How and Why To Travel Light

IMG_1009  This is part of a series on “Traveling in Europe: 10 Travel Lessons.” To read main article, click here.

We’ve all heard it repeatedly: Travel Light!… and it’s true. Why? Because it will make your trip more enjoyable, easier to move around, you won’t have to wait at airport carousels or run the risk of lost or delayed luggage, and you’ll stay organized and not worry about where you put what.

If you’re going on vacation for a week or two, you should be able to travel with one carry-on (rolling bag or backpack) and a second small carry-on for camera and daily walk-around things. Back in 2008, as a road tester for TravelSmith, I wrote “Two weeks, one carry-on“. The principles are the same but some details need to be updated, like now you can bring your smartphone and buy a local Sim card for pay-as-you-go calls; and activate Skype or Google chat, etc. to keep in touch worldwide.

Anything you might need is available in Europe. Don’t pack for every possible contingency. Anything you need can be bought at comparable or less than in the US. During my first month in Madrid, I gave away to the woman who cleaned the apartment building many of the clothes I’d lugged from Mexico in order to make room for the super stylish and comfortable clothing I found at street fairs and in charity shops. Don’t burden yourself, and leave room for discoveries and great deals.

Traveling for 5 months (and believing it would be much longer), I had all my worldly possessions with me. Along the way, I left my Apple router with one friend, my Canon portable printer with another. I swapped my small folding umbrella for a larger, more useful one. In England, due to the chill, I purchased a fleece jacket on sale at a sporting goods store for $20 and found a like-new cashmere sweater for $10 in a charity shop on the High Street in Winchester (affluent areas worldwide have the best charity stores). I also bought a beautiful pair of Josef Seibel walking shoes on sale in their brand store at Covent Garden for $30… far less than I’ve ever seen them in the U.S. While I rid myself of many things, my bags never seem to get less full or less heavy. It is a mystery.

Do bring: your prescription medicines (and prescriptions), an extra pair of prescription glasses in case you lose or break them. On one or more sheets of paper, print your eyeglass prescription, copies of your passport, credit cards (with the contact phone numbers on the back) and a list of phone numbers and emails for key contacts. Keep these in a separate and safe place, like your money belt. Make sure you know your ATM PIN numbers. If you stash things in what you deem is a secure place, a good trick is to send yourself an email as to where you put it. It’s amazing how your mind can tell you you’ll not forget, and then you do.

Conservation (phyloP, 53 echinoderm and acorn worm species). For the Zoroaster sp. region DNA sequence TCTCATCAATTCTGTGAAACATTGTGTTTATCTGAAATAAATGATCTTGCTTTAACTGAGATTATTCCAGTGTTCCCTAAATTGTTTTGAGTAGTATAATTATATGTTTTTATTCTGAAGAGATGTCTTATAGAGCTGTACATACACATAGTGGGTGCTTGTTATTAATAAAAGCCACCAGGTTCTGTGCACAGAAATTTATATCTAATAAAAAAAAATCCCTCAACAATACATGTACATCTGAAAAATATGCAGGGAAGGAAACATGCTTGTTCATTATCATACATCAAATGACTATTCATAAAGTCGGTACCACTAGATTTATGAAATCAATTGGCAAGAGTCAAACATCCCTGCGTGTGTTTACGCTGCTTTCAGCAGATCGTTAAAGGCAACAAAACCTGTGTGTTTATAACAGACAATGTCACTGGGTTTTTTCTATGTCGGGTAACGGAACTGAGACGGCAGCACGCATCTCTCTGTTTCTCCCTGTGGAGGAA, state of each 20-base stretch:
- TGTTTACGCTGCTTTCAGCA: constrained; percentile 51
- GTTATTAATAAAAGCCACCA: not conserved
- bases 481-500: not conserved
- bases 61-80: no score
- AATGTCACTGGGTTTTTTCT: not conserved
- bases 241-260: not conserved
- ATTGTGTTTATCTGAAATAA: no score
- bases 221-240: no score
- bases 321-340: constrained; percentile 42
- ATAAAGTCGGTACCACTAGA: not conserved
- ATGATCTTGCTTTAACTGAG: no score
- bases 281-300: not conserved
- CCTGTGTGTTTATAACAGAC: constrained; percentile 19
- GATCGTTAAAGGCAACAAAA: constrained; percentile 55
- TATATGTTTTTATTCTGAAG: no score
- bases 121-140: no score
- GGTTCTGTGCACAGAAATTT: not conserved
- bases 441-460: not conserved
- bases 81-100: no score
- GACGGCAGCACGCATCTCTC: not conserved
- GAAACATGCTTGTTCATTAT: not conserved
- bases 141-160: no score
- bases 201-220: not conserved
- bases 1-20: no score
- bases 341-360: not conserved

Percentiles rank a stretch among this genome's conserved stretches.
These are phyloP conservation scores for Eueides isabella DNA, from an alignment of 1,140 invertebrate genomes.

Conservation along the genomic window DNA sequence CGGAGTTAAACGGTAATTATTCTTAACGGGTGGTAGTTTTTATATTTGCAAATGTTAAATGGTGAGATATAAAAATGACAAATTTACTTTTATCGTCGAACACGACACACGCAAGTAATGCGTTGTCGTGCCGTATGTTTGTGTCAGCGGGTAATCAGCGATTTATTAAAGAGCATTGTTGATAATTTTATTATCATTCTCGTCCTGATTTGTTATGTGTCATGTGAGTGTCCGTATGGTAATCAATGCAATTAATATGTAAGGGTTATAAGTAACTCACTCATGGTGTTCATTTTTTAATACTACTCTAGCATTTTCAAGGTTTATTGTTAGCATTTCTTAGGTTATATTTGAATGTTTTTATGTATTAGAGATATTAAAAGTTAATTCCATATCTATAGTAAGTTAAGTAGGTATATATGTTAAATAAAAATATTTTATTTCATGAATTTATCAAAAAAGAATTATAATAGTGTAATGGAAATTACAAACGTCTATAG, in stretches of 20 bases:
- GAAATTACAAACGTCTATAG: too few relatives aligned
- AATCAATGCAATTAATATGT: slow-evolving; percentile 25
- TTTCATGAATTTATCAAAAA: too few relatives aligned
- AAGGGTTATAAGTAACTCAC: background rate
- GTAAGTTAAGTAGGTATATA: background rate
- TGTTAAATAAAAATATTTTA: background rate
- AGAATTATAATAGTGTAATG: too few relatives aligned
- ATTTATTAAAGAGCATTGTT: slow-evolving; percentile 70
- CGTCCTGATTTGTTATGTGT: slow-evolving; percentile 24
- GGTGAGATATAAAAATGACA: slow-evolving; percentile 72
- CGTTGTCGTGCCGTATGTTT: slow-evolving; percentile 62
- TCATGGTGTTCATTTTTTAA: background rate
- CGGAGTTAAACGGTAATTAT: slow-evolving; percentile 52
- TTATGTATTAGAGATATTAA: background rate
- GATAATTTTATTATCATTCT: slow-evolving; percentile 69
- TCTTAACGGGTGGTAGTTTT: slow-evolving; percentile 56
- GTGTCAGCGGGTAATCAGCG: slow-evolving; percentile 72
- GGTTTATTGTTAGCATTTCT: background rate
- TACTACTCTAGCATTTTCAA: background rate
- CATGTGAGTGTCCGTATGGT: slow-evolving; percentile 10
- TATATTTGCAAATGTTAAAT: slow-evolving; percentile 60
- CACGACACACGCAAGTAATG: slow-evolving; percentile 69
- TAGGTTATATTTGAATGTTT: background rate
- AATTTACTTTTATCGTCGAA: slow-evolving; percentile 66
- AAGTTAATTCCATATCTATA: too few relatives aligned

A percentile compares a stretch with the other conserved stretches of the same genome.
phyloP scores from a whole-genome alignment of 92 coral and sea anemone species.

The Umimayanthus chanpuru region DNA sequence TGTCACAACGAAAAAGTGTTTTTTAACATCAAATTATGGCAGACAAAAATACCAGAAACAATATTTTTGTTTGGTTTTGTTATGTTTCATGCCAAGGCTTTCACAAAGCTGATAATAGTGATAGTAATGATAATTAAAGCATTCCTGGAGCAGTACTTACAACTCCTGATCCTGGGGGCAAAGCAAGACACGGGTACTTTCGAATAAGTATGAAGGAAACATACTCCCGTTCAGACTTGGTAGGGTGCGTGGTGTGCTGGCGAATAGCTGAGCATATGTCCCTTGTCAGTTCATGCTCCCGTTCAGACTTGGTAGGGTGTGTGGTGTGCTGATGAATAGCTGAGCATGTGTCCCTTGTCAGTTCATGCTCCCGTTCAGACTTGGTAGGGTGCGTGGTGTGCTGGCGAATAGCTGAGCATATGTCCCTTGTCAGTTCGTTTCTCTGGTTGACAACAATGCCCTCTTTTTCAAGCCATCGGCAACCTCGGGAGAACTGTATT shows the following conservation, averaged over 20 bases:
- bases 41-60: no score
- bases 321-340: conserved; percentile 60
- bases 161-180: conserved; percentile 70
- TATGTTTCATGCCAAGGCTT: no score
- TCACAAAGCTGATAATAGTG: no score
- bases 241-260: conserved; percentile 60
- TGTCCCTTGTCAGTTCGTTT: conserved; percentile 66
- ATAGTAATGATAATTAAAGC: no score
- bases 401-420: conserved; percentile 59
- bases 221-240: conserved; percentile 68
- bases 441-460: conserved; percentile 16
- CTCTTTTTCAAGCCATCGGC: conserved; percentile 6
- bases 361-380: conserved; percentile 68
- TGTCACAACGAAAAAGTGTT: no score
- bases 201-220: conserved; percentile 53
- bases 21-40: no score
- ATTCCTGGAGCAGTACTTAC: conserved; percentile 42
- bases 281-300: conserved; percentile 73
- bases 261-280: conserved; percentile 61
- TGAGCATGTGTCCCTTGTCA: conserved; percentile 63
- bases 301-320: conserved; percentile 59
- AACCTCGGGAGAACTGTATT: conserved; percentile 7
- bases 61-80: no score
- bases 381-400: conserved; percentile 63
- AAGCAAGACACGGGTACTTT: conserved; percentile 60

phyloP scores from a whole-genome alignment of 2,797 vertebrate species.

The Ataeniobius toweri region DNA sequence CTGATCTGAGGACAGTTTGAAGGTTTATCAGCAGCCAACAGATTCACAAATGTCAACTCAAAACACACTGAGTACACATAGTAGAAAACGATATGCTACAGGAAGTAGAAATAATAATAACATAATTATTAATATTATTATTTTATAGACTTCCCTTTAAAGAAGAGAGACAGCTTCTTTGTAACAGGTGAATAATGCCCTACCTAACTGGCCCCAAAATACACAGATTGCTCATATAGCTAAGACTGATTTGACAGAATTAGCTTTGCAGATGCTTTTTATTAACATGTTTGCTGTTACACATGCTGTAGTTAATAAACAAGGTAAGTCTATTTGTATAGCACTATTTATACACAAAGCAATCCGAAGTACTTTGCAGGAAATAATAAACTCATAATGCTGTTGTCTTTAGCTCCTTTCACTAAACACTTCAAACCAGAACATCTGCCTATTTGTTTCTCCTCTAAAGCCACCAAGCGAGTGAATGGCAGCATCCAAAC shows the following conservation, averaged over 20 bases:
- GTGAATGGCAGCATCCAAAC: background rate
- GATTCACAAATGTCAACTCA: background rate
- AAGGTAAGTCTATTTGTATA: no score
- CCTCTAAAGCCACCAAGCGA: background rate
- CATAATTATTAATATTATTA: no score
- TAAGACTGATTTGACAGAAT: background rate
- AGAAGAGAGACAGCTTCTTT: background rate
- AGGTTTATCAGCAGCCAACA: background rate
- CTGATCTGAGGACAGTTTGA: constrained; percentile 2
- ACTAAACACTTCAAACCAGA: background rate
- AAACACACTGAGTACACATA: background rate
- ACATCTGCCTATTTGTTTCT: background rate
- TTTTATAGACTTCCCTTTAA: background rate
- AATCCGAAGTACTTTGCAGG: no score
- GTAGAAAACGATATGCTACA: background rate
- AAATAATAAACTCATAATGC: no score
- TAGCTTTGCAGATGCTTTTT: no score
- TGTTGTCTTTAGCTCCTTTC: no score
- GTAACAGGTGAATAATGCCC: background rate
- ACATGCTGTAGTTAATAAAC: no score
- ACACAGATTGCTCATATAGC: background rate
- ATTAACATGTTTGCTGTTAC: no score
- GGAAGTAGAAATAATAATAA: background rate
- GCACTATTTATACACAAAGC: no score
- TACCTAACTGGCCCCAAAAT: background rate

Buy good luggage: Some 15 years ago I won an auction for a set of Eagle Creek luggage and have traveled dozens of trips and countless miles with it, and it continues to hold up and look like new. Eagle Creek stands behind its products with a lifetime guarantee, so although it is pricey it is a good investment. Another consideration besides durability is weight. With strict airline policies, every ounce can matter… so why take up extra with the weight of your bags? Determine the type of travel you plan to do and suit your bags to your travel style.

An alternative for transporting extra luggage: In addition to my 22-inch 2-wheeled carry-on, big shoulder bag and cross purse, I schlepped a 28-inch wheeled suitcase weighing 50 pounds, the maximum allowed on international flights without excess weight fees. While in a place for a week or more it was nice to have all my things, but moving between locales was a hassle, although strong young men helped me lift it on and off trains and up or down long stairways. I do not advise traveling with more than you can comfortably handle.

I discovered Send My Bag, an excellent door-to-door delivery service based in the UK in response to discount airlines and their baggage and weight restrictions; also to ship golf clubs, bicycles, skis and other equipment to meet their owner at a vacation spot. I arranged for my large bag to be sent from my friends’ home in Basel Switzerland to another friend’s in Southampton England where I was headed 2 weeks later. This allowed me the luxury of travel to Paris and a subsequent train and ferry ride across the English Channel without the burden of my big heavy suitcase, which was waiting for me when I arrived in England.

What to do if you bring too much: Depending on the length and purpose of your travel, you may find you’re not using all you brought along, or have a misbuy that isn’t working for you. Everywhere, there are people who have far less than you, and you can find them and make a new friend, as part of the gift to yourself of giving away something. The value of this action lies not in value of the item, but in the inestimable value of creating a new connection between otherwise strangers. And it’s fun!

No matter what you pack, how you pack, which luggage you use or how you transport it, the most important thing is that you go… Whatever your dream, inhabit it!

If you have more ideas and experiences, please leave your comments at the blog post!